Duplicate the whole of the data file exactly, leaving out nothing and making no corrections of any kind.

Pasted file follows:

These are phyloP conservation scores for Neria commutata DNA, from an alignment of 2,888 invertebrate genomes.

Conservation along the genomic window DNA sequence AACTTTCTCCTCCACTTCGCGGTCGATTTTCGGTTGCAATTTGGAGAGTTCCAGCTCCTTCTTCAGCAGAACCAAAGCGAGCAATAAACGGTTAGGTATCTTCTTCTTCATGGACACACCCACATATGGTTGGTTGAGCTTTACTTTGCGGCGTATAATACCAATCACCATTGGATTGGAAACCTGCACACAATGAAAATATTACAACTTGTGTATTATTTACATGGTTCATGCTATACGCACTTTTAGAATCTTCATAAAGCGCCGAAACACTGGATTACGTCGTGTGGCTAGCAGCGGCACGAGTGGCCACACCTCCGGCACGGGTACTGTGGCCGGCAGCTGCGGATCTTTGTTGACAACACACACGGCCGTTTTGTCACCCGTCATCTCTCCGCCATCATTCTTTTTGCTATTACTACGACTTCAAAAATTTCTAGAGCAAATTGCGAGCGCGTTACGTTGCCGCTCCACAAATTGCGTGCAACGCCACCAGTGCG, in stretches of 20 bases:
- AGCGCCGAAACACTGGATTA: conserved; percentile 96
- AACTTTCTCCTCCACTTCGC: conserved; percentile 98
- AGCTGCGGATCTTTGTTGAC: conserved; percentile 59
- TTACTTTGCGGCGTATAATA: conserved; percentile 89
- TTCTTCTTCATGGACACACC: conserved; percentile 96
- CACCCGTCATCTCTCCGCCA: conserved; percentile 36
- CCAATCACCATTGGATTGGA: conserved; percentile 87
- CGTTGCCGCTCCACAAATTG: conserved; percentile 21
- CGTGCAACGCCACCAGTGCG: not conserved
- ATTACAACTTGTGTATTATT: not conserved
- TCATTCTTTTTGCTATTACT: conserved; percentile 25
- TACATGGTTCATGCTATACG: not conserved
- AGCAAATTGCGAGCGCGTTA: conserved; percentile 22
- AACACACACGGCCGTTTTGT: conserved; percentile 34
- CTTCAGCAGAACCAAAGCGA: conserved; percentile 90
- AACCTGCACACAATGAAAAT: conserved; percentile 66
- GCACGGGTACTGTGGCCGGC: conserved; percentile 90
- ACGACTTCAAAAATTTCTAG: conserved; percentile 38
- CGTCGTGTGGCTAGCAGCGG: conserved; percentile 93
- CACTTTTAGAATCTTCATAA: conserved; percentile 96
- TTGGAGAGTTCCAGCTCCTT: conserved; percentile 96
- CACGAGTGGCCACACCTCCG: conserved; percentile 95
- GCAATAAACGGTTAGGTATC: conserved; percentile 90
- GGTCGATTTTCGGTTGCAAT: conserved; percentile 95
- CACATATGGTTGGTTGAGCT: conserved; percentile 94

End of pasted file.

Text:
These are phyloP conservation scores for Neria commutata DNA, from an alignment of 2,888 invertebrate genomes.

Conservation along the genomic window DNA sequence AACTTTCTCCTCCACTTCGCGGTCGATTTTCGGTTGCAATTTGGAGAGTTCCAGCTCCTTCTTCAGCAGAACCAAAGCGAGCAATAAACGGTTAGGTATCTTCTTCTTCATGGACACACCCACATATGGTTGGTTGAGCTTTACTTTGCGGCGTATAATACCAATCACCATTGGATTGGAAACCTGCACACAATGAAAATATTACAACTTGTGTATTATTTACATGGTTCATGCTATACGCACTTTTAGAATCTTCATAAAGCGCCGAAACACTGGATTACGTCGTGTGGCTAGCAGCGGCACGAGTGGCCACACCTCCGGCACGGGTACTGTGGCCGGCAGCTGCGGATCTTTGTTGACAACACACACGGCCGTTTTGTCACCCGTCATCTCTCCGCCATCATTCTTTTTGCTATTACTACGACTTCAAAAATTTCTAGAGCAAATTGCGAGCGCGTTACGTTGCCGCTCCACAAATTGCGTGCAACGCCACCAGTGCG, in stretches of 20 bases:
- AGCGCCGAAACACTGGATTA: conserved; percentile 96
- AACTTTCTCCTCCACTTCGC: conserved; percentile 98
- AGCTGCGGATCTTTGTTGAC: conserved; percentile 59
- TTACTTTGCGGCGTATAATA: conserved; percentile 89
- TTCTTCTTCATGGACACACC: conserved; percentile 96
- CACCCGTCATCTCTCCGCCA: conserved; percentile 36
- CCAATCACCATTGGATTGGA: conserved; percentile 87
- CGTTGCCGCTCCACAAATTG: conserved; percentile 21
- CGTGCAACGCCACCAGTGCG: not conserved
- ATTACAACTTGTGTATTATT: not conserved
- TCATTCTTTTTGCTATTACT: conserved; percentile 25
- TACATGGTTCATGCTATACG: not conserved
- AGCAAATTGCGAGCGCGTTA: conserved; percentile 22
- AACACACACGGCCGTTTTGT: conserved; percentile 34
- CTTCAGCAGAACCAAAGCGA: conserved; percentile 90
- AACCTGCACACAATGAAAAT: conserved; percentile 66
- GCACGGGTACTGTGGCCGGC: conserved; percentile 90
- ACGACTTCAAAAATTTCTAG: conserved; percentile 38
- CGTCGTGTGGCTAGCAGCGG: conserved; percentile 93
- CACTTTTAGAATCTTCATAA: conserved; percentile 96
- TTGGAGAGTTCCAGCTCCTT: conserved; percentile 96
- CACGAGTGGCCACACCTCCG: conserved; percentile 95
- GCAATAAACGGTTAGGTATC: conserved; percentile 90
- GGTCGATTTTCGGTTGCAAT: conserved; percentile 95
- CACATATGGTTGGTTGAGCT: conserved; percentile 94